Quality Grades are excellent keys in determining the eating satisfaction of middle meats - T-bones, ribeyes, tenderloin. The higher the grade, the higher the chance that the steak will be perfect. When it comes to end meats - the chuck and the round cuts - quality grade is not as meaningful. In other words, purchasing a Select brisket generally will provide as much eating satisfaction as a Choice brisket if both are cooked the right way. That's because proper cooking methods can equalize these end meats regardless of quality grade. This tip means you can buy Select roasts, briskets, and round steaks and get great eating satisfaction at lower costs simply by knowing how to prepare them properly.
Do´s and Don´ts to Safely Prepare MeatDO:
- Wash hands, surfaces, cutting boards and towels often with hot soapy water.
- Defrost food in the refrigerator or in the microwave.
- Separate raw meat products from ready-to-eat and perishable foods.
- Marinate foods in the refrigerator.
- Use a clean instant-read thermometer to accurately measure proper doneness of meat and poultry.
- Place the instant-read thermometer at the thickest part of a roast or horizontally into steaks and burgers.
- Ensure the instant-read thermometer reads at least 160F when cooking ground beef.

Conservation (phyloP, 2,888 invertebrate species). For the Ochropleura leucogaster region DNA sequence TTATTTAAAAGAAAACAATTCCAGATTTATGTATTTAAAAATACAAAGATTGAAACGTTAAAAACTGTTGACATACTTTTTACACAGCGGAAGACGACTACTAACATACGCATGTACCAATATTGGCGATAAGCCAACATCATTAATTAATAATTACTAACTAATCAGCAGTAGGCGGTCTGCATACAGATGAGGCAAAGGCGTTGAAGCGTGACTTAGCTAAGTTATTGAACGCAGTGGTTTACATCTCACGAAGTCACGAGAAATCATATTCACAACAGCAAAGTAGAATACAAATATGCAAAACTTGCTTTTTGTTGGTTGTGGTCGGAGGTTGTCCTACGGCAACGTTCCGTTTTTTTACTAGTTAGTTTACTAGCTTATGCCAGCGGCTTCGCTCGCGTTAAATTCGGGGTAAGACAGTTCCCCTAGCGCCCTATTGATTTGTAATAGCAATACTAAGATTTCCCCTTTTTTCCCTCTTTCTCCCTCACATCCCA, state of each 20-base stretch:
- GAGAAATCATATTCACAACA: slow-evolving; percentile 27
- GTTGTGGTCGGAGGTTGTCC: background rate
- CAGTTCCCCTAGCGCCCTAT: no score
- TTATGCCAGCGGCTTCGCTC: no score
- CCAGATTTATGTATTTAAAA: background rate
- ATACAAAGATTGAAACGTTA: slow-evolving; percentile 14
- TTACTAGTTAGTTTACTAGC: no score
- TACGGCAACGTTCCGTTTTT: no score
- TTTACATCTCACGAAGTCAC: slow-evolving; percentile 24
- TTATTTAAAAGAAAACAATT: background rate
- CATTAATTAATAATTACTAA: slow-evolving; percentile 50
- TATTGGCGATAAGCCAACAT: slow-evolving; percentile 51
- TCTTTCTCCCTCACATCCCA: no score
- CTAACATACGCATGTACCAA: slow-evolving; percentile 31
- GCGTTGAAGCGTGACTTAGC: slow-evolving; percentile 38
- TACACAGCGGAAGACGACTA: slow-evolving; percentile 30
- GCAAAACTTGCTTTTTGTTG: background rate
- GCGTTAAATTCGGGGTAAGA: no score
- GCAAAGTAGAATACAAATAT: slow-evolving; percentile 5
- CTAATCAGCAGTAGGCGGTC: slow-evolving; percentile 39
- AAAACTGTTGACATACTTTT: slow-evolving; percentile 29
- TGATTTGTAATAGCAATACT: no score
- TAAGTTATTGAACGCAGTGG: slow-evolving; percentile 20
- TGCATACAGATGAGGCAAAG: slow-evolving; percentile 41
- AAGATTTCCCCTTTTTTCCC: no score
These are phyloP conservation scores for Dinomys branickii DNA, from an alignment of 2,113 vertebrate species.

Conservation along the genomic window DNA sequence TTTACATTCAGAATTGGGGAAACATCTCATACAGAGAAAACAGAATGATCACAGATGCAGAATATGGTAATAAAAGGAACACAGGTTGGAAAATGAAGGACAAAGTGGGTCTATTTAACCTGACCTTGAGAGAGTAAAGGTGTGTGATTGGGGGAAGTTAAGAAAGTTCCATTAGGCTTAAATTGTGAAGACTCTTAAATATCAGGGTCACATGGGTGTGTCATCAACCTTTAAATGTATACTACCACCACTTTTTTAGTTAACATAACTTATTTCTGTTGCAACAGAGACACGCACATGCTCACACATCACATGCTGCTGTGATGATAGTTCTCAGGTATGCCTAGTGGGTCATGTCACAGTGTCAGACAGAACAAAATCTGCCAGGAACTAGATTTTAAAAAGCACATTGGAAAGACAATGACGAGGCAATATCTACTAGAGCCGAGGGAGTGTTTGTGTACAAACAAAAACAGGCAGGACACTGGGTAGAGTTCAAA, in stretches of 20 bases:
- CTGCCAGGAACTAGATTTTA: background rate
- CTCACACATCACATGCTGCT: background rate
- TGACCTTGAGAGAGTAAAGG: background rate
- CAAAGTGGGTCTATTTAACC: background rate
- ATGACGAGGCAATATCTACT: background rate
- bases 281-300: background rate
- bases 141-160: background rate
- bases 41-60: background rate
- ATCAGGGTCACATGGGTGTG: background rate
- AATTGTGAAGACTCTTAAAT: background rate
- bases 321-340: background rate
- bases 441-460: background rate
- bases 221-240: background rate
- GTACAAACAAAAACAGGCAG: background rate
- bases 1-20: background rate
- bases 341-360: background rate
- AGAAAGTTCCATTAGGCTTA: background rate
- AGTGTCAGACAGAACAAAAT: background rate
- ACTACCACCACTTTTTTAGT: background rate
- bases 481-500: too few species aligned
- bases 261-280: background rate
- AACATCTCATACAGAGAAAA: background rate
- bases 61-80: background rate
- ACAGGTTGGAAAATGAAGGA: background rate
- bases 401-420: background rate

- Make certain the instant-read thermometer reaches at least 145F when cooking steak and roasts.
- Reheat leftovers to at least 160F or until boiling, if appropriate.
- Refrigerate foods quickly, at least within two hours or sooner in warm weather.
- Cross-contaminate. Use separate plates for raw, cooked and ready-to-eat foods.
- Defrost food at room temperature.
- Let the instant-read thermometer touch bone or rest on or touch the cooking pan.
- Cool leftovers on the kitchen counter.
- Leave an instant-read thermometer in food while it is being cooked.
At Home StorageLike all perishable foods, beef must be handled and stored properly to avoid spoilage and foodborne illness. Follow these food-safe practices:
- Refrigerate or freeze beef as soon after purchasing as possible. (If it will take longer than 30 minutes to get it home, keep it cold in a cooler in your car.)